Building dreams, scaling heights

Building dreams,  scaling heights

As a leading architect, Samira Rathod is extremely demanding of quality and perfection - her success formula, discovers Bindu Gopal Rao

I first met Samira Rathod during a recent visit to Italy. And in spite of the fact that she had missed her connecting flight, she was raring to go attend the third edition of the ‘arcVision Prize’, the prestigious female architect award instituted by Italcementi to commemorate Women’s Day. From among 21 contenders from 16 countries, Samira won a special mention for her projects, and it is not hard to see why. 

Early days

She was inclined towards performing arts and set design even in her school days. “I wanted to work in the advertisement industry or pursue film-making, but my father advised me to try architecture. I even quit architecture school in my third year to join the Tata Institute of Social Sciences in order to become a social worker. But again, my father persuaded me to do an architectural internship,” she says.

Something else was in store for her. “After completing my degree, I went abroad to work, where I was exposed to some beautiful buildings and design. I felt like I needed to re-learn architecture and decided to pursue a Master’s. It was then that I found my passion for architecture. I always perceived difficulties more as challenges rather than problems. One of the challenges I faced early on was that on the one hand, I lacked people skills and on the other, I was extremely demanding of quality and perfection. Therefore, I faced difficulties with labour while delivering each project,” she explains.

Armed with a Master’s from the University of Illinois, she is not an old-school feminist and likes to be identified not by gender, but by her work, which she believes speaks for itself. She vehemently advises women to acknowledge themselves as equals. She started her company, Samira Rathod Design Associates (SRDA) in 2000, after having begun with a small farm house and an avant-garde portfolio of furniture. The firm has till date, designed over 300 pieces of furniture and completed 95 projects in architecture and interior design. Recipient of every award that an architect in the country can get, usually on any select list of Indian architects that matter internationally, she lives in Mumbai and credits her success to her supportive family.

Designing dreams

“When I started this firm, we hardly had any work to begin with. I had done a foray into furniture with Ratan Batliboi earlier, so I decided to borrow some money to make some furniture. We did that and put up a little show that did very well. And from that I got my first project - a house in Karjat. From there on, it was one thing after the other and we have done a lot of small scale projects that have grown substantially in terms of size and scale over the years. We have done a school outside of Vadodara, a factory and housing projects outside Chennai,” she reminisces.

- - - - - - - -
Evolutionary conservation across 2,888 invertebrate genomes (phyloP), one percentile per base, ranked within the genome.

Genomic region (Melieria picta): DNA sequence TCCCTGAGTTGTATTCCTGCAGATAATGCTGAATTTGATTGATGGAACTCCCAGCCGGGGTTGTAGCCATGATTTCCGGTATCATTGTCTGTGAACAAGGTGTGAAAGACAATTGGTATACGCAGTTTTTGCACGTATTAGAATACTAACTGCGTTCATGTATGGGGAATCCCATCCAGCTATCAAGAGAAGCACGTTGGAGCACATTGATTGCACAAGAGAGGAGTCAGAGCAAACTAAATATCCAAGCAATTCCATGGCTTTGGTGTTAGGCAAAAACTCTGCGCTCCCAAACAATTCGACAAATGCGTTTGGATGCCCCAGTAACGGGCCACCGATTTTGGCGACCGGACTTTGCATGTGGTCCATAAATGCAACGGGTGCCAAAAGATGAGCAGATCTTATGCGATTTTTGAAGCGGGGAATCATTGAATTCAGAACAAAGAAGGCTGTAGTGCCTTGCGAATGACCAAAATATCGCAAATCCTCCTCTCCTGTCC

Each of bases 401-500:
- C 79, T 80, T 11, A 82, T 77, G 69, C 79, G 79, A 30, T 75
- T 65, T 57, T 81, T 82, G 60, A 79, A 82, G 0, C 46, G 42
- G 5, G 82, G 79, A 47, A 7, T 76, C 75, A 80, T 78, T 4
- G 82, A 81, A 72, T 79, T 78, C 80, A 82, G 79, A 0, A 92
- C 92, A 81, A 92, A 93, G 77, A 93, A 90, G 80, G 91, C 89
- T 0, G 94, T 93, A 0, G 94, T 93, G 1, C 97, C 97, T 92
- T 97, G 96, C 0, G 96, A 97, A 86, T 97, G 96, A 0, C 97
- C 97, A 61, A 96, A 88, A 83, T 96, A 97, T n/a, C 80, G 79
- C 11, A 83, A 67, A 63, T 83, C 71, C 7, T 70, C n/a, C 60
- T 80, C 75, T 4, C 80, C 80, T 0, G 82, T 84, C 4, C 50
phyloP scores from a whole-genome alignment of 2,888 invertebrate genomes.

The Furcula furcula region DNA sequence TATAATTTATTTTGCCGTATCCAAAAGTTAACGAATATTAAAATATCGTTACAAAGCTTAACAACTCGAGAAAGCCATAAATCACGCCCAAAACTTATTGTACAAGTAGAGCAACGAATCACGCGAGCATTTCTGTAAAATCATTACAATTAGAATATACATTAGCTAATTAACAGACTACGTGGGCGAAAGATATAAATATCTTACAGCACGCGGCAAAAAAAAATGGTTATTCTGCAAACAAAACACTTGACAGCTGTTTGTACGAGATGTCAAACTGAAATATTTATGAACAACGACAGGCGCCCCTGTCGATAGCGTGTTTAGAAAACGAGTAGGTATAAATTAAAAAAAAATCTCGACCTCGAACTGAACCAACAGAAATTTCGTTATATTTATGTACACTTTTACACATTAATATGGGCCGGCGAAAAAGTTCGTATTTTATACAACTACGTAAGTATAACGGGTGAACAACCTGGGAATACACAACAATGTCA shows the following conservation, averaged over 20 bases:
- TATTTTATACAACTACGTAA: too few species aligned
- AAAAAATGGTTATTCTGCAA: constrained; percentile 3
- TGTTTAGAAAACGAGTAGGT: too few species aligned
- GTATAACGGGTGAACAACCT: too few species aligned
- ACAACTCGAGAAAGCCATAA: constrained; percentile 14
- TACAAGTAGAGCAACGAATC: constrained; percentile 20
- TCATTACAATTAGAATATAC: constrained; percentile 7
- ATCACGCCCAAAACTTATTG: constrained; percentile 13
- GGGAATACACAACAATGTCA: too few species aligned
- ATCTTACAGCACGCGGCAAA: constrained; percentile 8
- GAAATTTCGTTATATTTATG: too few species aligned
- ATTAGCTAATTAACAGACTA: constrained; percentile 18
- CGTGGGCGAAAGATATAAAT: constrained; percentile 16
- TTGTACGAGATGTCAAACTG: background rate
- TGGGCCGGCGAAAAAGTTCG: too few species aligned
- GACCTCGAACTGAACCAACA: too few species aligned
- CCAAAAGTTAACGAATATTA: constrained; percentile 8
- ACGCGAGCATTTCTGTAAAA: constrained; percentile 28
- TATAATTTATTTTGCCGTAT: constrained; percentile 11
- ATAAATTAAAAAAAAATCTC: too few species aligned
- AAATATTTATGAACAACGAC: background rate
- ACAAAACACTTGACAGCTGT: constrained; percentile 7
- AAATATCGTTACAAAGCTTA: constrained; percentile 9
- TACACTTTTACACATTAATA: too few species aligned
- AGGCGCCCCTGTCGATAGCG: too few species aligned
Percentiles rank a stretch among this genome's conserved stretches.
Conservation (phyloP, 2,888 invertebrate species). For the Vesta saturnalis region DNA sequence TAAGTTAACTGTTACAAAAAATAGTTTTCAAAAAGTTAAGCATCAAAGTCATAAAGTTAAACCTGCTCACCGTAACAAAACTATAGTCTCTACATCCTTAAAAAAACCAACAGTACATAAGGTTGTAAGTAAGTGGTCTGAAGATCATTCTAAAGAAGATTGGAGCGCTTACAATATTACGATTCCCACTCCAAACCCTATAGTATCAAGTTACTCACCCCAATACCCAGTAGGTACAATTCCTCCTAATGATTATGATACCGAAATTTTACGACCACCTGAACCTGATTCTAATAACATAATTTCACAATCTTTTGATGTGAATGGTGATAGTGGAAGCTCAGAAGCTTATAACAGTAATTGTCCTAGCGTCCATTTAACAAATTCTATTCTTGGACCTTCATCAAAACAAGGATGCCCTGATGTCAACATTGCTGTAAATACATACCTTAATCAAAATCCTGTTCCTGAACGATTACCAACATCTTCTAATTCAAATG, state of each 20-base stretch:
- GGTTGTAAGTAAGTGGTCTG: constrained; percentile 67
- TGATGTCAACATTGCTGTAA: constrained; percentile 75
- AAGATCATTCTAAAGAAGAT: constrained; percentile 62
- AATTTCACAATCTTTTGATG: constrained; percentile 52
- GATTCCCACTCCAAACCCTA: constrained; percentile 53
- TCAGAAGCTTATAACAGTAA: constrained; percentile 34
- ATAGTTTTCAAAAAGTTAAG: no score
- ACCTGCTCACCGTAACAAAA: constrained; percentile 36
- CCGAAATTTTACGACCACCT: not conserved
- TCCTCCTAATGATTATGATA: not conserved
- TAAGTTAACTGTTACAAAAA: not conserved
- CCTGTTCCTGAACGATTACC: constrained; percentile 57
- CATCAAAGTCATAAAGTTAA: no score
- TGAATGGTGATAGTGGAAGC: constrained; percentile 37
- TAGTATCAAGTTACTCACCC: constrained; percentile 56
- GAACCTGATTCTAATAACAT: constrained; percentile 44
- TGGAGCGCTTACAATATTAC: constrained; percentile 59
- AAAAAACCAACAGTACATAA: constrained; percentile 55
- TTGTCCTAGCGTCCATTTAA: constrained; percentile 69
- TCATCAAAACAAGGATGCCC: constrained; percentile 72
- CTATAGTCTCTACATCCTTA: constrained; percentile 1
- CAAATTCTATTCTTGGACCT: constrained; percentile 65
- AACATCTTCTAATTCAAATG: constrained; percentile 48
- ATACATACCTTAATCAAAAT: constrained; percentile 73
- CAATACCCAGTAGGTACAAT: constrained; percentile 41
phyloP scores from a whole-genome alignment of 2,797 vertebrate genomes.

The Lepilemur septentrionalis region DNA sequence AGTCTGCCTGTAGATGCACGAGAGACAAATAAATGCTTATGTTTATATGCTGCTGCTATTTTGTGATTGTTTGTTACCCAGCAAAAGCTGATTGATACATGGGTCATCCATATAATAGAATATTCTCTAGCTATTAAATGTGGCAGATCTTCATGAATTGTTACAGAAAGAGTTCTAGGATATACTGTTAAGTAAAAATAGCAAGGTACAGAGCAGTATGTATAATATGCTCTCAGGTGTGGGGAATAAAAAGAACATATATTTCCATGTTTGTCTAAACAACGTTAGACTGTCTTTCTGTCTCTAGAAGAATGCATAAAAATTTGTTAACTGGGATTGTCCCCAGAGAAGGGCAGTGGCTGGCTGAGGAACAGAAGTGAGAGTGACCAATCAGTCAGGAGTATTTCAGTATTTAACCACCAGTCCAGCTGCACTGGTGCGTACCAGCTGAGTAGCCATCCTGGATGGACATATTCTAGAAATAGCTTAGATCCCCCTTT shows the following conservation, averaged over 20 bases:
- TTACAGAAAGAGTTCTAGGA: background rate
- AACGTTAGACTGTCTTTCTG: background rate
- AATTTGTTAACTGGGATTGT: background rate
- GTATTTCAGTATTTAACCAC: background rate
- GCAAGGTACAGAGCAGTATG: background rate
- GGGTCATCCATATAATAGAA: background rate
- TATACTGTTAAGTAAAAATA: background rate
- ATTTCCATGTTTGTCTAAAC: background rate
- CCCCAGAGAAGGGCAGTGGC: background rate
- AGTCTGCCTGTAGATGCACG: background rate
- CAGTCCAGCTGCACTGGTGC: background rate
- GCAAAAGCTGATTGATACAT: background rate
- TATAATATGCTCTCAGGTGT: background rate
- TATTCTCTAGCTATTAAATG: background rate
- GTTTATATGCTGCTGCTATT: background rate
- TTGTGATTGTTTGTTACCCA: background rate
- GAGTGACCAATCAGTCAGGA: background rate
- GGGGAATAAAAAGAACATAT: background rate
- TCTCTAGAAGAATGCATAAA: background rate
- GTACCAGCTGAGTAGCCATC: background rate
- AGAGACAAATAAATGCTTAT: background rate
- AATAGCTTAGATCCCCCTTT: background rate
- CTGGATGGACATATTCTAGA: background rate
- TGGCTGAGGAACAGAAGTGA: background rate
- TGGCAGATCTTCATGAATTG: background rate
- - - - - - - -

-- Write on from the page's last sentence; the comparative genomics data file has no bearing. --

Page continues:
And this is not all. “We also have started a magazine called Spade as a forum for interior designers to speak about design. Spade also has a research arm, Sircle, through which the office also does a lot of research projects and encourages students whom we support. We are also making a short film on the state of affairs of the profession in the country. I hope that as an office, we are able to continuously look at the idea of design from the point of view of innovation,” she adds. 

Managing home and work was simple as she never thought of it as two different things. “It was like a flow. And I think if there is no stigma attached to work, it becomes easier and there is a different kind of respect you get.” She advises young women, who want a career in architecture, to get into it only if they are passionate about it. “You make a choice of doing what you love and never get bogged down by conventions,” she quips.

Looking ahead

So what are her future projects? “We are working on an extension school for an NGO for village children and it’s special because of the materials being used. I am looking at using materials, such as bamboo, that are low on energy consumption, and also a technology with arches made with mud-fired bricks and recycled material. The other one is a factory and this is different as until now we have only focused on aesthetics and now we have to focus on time taken for movement of materials from one place to another.

Also, the idea is to ensure that people feel good inside a factory environment. So we have an adjoining office as well as a garden space. We also have two houses in the pipeline – one in Chennai that has challenged us to see how to work in stone, without RCC. Also, a small office building is in the pipeline as well as a resort that should work out soon,” she says.

Quiz her on the USP of her work and she says,“I hate to think that there is a USP. But a few things that we look at seriously is that we are honest, serious, open and look at user sensibility, comfort and beauty in a very big way. As an organisation, it is important to create beautiful things that sustain and adapt to change. We are also looking at sustainability in different ways, not necessarily through engineering, but also through ideation. We are always striving to find a palette of different materials and the idea of being small is important as we want to consume less and keep the carbon footprint of what we build small.”

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